1.17 Complex numbers


Complex numbers are expressions \(z=x+\i y\), where \(\i\) is the imaginary unit, defined by \(\i^2=-1\). Note the ambiguity (\(-\i\) would work just as well).

Complex numbers can be added subtracted, multiplied the usual way, with the usual properties of associativity, commutativity and distributivity. There is a zero, and a norm, \(\|x+y\i\|=x^2+y^2\).

Flipping \(\i\) gives a conjugate complex number:
\overline{x+\i y}=x-\i y.

The norm satisfies \(\|z\|^2=z\bar{z}\).

Complex conjugacy is multiplicative, \(\overline{z_1z_2}=\bar{z}_1\bar{z}_2\), and so is the norm.

(This makes the complex numbers \(\Comp\) a normed algebra.)

It is useful also to see a complex number as a matrix,

z=x+\i y\mapsto\left(\begin{array}{cc}x&y\\-y&x\end{array}\right)=:M(z).

It follows that the inverse of a complex number \(z\neq 0\) is
\frac{1}{z}=\frac{1}{x+\i y}=\frac{x-\i y}{x^2+y^2}.

Existence of an inverse for any non-zero element makes \(\Comp\) a field.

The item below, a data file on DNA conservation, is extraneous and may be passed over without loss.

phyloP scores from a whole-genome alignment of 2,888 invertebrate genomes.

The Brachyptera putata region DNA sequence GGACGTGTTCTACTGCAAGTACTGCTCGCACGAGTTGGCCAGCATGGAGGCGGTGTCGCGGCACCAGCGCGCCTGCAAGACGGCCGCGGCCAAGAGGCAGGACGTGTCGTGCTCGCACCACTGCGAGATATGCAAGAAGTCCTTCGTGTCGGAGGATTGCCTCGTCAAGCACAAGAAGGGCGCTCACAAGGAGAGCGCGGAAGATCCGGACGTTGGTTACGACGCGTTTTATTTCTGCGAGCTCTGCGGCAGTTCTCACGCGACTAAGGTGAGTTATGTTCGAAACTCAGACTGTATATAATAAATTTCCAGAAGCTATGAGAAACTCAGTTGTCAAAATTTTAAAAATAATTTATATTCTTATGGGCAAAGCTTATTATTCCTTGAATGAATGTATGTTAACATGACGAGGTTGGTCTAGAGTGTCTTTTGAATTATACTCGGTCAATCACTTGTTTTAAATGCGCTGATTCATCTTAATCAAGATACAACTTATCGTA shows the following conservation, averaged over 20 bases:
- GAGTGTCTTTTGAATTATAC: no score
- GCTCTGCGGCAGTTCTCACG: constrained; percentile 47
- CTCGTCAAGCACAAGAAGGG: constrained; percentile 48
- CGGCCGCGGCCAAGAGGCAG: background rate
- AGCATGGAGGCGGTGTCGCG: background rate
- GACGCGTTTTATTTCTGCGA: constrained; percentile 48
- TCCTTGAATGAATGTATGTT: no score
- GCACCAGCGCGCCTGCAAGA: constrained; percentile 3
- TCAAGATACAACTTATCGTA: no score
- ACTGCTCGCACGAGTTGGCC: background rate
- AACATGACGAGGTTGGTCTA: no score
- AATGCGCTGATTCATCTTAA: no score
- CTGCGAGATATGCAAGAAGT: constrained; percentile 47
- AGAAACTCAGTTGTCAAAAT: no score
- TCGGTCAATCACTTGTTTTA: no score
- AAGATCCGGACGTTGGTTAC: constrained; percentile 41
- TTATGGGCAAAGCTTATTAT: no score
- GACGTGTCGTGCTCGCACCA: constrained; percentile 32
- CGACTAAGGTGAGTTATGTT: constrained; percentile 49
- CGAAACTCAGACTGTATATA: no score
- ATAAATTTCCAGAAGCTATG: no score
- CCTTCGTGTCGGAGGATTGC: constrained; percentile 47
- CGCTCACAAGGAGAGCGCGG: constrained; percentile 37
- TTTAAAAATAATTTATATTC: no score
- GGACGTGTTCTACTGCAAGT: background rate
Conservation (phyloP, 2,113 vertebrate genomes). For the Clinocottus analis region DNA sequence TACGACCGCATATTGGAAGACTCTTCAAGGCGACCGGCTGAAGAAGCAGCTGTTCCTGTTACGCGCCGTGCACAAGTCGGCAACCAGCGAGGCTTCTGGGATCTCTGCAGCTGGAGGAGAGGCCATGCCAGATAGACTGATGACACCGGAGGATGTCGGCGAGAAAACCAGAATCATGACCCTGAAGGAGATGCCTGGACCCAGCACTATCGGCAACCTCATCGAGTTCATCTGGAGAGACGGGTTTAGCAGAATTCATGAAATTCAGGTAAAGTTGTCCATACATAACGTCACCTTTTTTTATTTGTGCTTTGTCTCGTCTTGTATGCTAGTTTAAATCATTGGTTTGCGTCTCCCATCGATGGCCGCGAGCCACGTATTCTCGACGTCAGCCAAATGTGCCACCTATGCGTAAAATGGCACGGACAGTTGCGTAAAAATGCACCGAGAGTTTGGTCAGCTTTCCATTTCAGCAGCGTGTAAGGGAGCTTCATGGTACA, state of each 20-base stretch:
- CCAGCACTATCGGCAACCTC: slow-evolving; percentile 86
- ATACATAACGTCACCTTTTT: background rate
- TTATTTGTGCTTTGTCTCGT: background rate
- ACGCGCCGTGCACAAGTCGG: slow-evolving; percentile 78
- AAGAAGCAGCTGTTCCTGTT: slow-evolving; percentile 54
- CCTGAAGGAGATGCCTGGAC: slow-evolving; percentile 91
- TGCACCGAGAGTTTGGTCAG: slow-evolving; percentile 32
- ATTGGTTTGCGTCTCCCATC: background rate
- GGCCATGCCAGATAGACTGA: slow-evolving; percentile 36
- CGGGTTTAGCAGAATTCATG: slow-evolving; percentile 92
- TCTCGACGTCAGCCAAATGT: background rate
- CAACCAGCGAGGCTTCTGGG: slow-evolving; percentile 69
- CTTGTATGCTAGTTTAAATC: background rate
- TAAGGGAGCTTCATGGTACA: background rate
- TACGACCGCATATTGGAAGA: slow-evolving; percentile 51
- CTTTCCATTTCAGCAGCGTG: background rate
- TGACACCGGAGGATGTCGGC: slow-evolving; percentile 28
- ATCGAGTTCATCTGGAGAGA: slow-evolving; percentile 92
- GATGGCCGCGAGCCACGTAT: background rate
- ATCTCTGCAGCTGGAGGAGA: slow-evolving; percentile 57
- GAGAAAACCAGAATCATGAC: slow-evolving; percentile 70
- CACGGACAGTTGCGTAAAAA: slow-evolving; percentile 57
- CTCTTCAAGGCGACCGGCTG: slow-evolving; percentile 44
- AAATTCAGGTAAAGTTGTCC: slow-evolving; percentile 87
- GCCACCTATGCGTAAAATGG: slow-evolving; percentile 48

If \(r=\sqrt{x^2+y^2}\) and \(x=r\cos\phi, y=r\sin\phi\), then the matrix \(M(z)\) represents a dilation by \(r\) and rotation (counterclockwise in the standard frame) by \(\phi\). One often refers to the notation \(z=r(\cos\phi+\sin\phi\)) as polar coordinate representation.

The exponential of a complex number \(z\) can be understood as an exponential of \(M(z)\).

A digression: how to define an exponential of anything you can add or multiply? Two ways – via power series, or using the limit

One can also define the exponential as a function that is a character, that is has the property
\(f(a+b)=f(a)f(b)\). Assuming differentiability of the function quickly leads to the definition above.

In this way,

Most importantly, the complex numbers are algebraically closed: any polynomial
with coefficients in \(\Comp\) has at least one root in \(\Comp\).

The same is true neither over rationals (\(z^2-2\)), nor over reals (\(z^2+2\)).
Describe the curve \(1/z\), where \(z=1+t\i, t\in(-\infty,\infty)\).

Represent \(z^4+4\) as a product of two quadratic polynomials with real coefficients.

No comments yet.

Leave a Reply